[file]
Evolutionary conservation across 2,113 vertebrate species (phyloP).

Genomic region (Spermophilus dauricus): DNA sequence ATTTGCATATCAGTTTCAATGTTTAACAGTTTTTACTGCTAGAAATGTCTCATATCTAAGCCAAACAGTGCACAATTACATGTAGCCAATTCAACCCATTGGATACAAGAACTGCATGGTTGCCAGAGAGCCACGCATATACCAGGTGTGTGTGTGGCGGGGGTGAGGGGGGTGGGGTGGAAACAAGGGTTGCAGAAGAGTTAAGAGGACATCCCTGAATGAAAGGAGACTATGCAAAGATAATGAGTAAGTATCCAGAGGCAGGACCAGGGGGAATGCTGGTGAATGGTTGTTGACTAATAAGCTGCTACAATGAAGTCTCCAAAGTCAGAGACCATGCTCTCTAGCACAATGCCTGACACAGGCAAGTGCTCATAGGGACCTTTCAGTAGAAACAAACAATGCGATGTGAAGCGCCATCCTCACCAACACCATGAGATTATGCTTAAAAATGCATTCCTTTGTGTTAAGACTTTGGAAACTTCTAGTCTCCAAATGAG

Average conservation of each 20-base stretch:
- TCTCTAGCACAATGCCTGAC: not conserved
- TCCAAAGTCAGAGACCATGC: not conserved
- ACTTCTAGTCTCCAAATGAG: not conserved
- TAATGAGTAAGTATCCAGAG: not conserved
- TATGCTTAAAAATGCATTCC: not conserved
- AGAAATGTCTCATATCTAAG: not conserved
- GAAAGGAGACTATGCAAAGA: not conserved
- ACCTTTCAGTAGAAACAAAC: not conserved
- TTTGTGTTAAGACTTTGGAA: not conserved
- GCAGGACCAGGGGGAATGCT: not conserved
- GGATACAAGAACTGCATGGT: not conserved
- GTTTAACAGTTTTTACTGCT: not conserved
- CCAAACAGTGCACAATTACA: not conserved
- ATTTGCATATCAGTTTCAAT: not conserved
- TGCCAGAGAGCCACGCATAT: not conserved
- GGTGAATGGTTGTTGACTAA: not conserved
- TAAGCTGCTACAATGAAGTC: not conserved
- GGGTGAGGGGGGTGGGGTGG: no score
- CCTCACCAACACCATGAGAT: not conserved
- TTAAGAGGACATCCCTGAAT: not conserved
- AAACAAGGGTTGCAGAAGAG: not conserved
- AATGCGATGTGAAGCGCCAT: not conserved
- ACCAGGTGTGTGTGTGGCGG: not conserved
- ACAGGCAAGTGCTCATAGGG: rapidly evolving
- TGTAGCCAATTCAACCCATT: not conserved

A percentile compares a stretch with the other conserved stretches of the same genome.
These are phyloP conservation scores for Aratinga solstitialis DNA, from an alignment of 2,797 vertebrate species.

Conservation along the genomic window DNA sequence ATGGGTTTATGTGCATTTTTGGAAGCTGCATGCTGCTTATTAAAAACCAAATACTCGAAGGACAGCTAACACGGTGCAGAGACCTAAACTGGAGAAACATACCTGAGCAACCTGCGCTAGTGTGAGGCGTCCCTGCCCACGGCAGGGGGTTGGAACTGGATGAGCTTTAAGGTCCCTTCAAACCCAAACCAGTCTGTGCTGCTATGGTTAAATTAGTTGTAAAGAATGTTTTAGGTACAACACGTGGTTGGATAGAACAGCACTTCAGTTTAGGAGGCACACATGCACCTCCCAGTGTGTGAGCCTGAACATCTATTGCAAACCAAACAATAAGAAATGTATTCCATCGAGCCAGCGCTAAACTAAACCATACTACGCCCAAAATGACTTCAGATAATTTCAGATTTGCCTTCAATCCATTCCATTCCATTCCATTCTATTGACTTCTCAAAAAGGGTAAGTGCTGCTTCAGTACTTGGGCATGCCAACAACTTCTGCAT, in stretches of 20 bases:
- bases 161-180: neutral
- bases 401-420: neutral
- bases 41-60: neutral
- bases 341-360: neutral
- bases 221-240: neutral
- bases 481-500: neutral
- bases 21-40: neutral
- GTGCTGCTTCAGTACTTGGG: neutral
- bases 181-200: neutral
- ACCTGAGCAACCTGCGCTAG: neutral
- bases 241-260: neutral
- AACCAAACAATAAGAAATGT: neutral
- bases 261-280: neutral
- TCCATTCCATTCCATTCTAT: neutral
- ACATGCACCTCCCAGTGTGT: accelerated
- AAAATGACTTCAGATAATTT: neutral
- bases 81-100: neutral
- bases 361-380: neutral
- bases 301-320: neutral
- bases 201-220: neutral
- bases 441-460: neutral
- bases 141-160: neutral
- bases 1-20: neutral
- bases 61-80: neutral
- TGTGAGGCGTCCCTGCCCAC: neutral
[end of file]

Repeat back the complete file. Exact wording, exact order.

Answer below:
Evolutionary conservation across 2,113 vertebrate species (phyloP).

Genomic region (Spermophilus dauricus): DNA sequence ATTTGCATATCAGTTTCAATGTTTAACAGTTTTTACTGCTAGAAATGTCTCATATCTAAGCCAAACAGTGCACAATTACATGTAGCCAATTCAACCCATTGGATACAAGAACTGCATGGTTGCCAGAGAGCCACGCATATACCAGGTGTGTGTGTGGCGGGGGTGAGGGGGGTGGGGTGGAAACAAGGGTTGCAGAAGAGTTAAGAGGACATCCCTGAATGAAAGGAGACTATGCAAAGATAATGAGTAAGTATCCAGAGGCAGGACCAGGGGGAATGCTGGTGAATGGTTGTTGACTAATAAGCTGCTACAATGAAGTCTCCAAAGTCAGAGACCATGCTCTCTAGCACAATGCCTGACACAGGCAAGTGCTCATAGGGACCTTTCAGTAGAAACAAACAATGCGATGTGAAGCGCCATCCTCACCAACACCATGAGATTATGCTTAAAAATGCATTCCTTTGTGTTAAGACTTTGGAAACTTCTAGTCTCCAAATGAG

Average conservation of each 20-base stretch:
- TCTCTAGCACAATGCCTGAC: not conserved
- TCCAAAGTCAGAGACCATGC: not conserved
- ACTTCTAGTCTCCAAATGAG: not conserved
- TAATGAGTAAGTATCCAGAG: not conserved
- TATGCTTAAAAATGCATTCC: not conserved
- AGAAATGTCTCATATCTAAG: not conserved
- GAAAGGAGACTATGCAAAGA: not conserved
- ACCTTTCAGTAGAAACAAAC: not conserved
- TTTGTGTTAAGACTTTGGAA: not conserved
- GCAGGACCAGGGGGAATGCT: not conserved
- GGATACAAGAACTGCATGGT: not conserved
- GTTTAACAGTTTTTACTGCT: not conserved
- CCAAACAGTGCACAATTACA: not conserved
- ATTTGCATATCAGTTTCAAT: not conserved
- TGCCAGAGAGCCACGCATAT: not conserved
- GGTGAATGGTTGTTGACTAA: not conserved
- TAAGCTGCTACAATGAAGTC: not conserved
- GGGTGAGGGGGGTGGGGTGG: no score
- CCTCACCAACACCATGAGAT: not conserved
- TTAAGAGGACATCCCTGAAT: not conserved
- AAACAAGGGTTGCAGAAGAG: not conserved
- AATGCGATGTGAAGCGCCAT: not conserved
- ACCAGGTGTGTGTGTGGCGG: not conserved
- ACAGGCAAGTGCTCATAGGG: rapidly evolving
- TGTAGCCAATTCAACCCATT: not conserved

A percentile compares a stretch with the other conserved stretches of the same genome.
These are phyloP conservation scores for Aratinga solstitialis DNA, from an alignment of 2,797 vertebrate species.

Conservation along the genomic window DNA sequence ATGGGTTTATGTGCATTTTTGGAAGCTGCATGCTGCTTATTAAAAACCAAATACTCGAAGGACAGCTAACACGGTGCAGAGACCTAAACTGGAGAAACATACCTGAGCAACCTGCGCTAGTGTGAGGCGTCCCTGCCCACGGCAGGGGGTTGGAACTGGATGAGCTTTAAGGTCCCTTCAAACCCAAACCAGTCTGTGCTGCTATGGTTAAATTAGTTGTAAAGAATGTTTTAGGTACAACACGTGGTTGGATAGAACAGCACTTCAGTTTAGGAGGCACACATGCACCTCCCAGTGTGTGAGCCTGAACATCTATTGCAAACCAAACAATAAGAAATGTATTCCATCGAGCCAGCGCTAAACTAAACCATACTACGCCCAAAATGACTTCAGATAATTTCAGATTTGCCTTCAATCCATTCCATTCCATTCCATTCTATTGACTTCTCAAAAAGGGTAAGTGCTGCTTCAGTACTTGGGCATGCCAACAACTTCTGCAT, in stretches of 20 bases:
- bases 161-180: neutral
- bases 401-420: neutral
- bases 41-60: neutral
- bases 341-360: neutral
- bases 221-240: neutral
- bases 481-500: neutral
- bases 21-40: neutral
- GTGCTGCTTCAGTACTTGGG: neutral
- bases 181-200: neutral
- ACCTGAGCAACCTGCGCTAG: neutral
- bases 241-260: neutral
- AACCAAACAATAAGAAATGT: neutral
- bases 261-280: neutral
- TCCATTCCATTCCATTCTAT: neutral
- ACATGCACCTCCCAGTGTGT: accelerated
- AAAATGACTTCAGATAATTT: neutral
- bases 81-100: neutral
- bases 361-380: neutral
- bases 301-320: neutral
- bases 201-220: neutral
- bases 441-460: neutral
- bases 141-160: neutral
- bases 1-20: neutral
- bases 61-80: neutral
- TGTGAGGCGTCCCTGCCCAC: neutral